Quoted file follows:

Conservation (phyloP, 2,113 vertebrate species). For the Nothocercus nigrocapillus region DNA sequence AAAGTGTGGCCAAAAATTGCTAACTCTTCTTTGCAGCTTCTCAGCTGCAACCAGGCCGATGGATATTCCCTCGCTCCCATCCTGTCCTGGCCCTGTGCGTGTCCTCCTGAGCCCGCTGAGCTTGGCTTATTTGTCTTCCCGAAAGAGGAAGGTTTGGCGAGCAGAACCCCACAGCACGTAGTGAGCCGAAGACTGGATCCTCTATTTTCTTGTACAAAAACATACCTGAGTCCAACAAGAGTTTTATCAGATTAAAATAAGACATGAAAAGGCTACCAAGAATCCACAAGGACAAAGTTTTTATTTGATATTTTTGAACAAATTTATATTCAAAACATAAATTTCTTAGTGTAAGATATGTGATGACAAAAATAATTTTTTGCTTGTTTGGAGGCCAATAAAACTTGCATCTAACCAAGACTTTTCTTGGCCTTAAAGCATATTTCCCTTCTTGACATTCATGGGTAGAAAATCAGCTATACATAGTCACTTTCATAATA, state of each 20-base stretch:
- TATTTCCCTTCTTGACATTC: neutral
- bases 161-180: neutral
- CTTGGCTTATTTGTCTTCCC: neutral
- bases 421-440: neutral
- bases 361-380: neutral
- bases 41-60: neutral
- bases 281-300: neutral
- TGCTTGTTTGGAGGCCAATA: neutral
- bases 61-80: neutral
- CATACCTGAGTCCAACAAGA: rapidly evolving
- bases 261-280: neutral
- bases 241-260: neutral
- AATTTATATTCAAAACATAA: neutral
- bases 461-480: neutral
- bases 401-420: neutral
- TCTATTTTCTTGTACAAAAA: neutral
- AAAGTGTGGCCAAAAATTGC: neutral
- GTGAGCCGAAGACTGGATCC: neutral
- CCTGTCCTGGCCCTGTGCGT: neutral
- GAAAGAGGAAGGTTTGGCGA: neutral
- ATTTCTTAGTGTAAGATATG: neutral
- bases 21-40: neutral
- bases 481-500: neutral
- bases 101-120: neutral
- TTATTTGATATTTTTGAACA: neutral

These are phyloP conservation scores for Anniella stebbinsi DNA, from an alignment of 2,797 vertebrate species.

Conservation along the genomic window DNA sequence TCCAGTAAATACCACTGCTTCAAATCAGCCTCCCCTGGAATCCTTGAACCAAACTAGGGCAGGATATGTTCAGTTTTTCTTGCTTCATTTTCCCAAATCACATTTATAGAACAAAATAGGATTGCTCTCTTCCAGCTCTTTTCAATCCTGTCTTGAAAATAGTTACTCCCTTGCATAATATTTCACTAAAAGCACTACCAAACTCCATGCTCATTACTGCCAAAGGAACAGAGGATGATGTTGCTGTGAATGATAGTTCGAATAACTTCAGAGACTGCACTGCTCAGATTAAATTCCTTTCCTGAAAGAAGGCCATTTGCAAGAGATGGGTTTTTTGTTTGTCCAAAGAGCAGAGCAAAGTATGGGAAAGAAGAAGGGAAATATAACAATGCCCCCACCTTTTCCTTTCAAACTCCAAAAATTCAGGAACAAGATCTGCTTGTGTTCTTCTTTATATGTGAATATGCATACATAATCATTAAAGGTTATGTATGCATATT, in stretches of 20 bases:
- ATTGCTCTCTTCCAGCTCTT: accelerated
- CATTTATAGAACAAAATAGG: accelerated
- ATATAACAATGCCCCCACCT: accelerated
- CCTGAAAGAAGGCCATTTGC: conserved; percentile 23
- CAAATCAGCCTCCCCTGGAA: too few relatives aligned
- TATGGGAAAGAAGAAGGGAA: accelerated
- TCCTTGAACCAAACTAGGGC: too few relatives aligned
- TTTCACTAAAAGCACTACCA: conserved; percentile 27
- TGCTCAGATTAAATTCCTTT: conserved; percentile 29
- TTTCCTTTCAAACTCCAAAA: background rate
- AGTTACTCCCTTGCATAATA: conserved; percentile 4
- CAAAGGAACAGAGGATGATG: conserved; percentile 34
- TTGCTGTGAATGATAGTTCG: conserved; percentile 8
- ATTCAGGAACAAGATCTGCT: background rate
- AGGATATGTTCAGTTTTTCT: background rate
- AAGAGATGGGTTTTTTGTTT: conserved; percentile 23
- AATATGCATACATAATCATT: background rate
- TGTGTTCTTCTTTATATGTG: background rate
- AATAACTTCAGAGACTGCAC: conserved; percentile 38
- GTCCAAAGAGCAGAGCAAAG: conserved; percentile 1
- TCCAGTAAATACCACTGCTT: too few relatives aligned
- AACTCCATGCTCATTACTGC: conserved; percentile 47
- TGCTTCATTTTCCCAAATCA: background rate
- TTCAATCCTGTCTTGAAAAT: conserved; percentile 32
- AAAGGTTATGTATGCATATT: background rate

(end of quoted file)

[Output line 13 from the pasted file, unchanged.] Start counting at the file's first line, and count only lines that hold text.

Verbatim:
- bases 241-260: neutral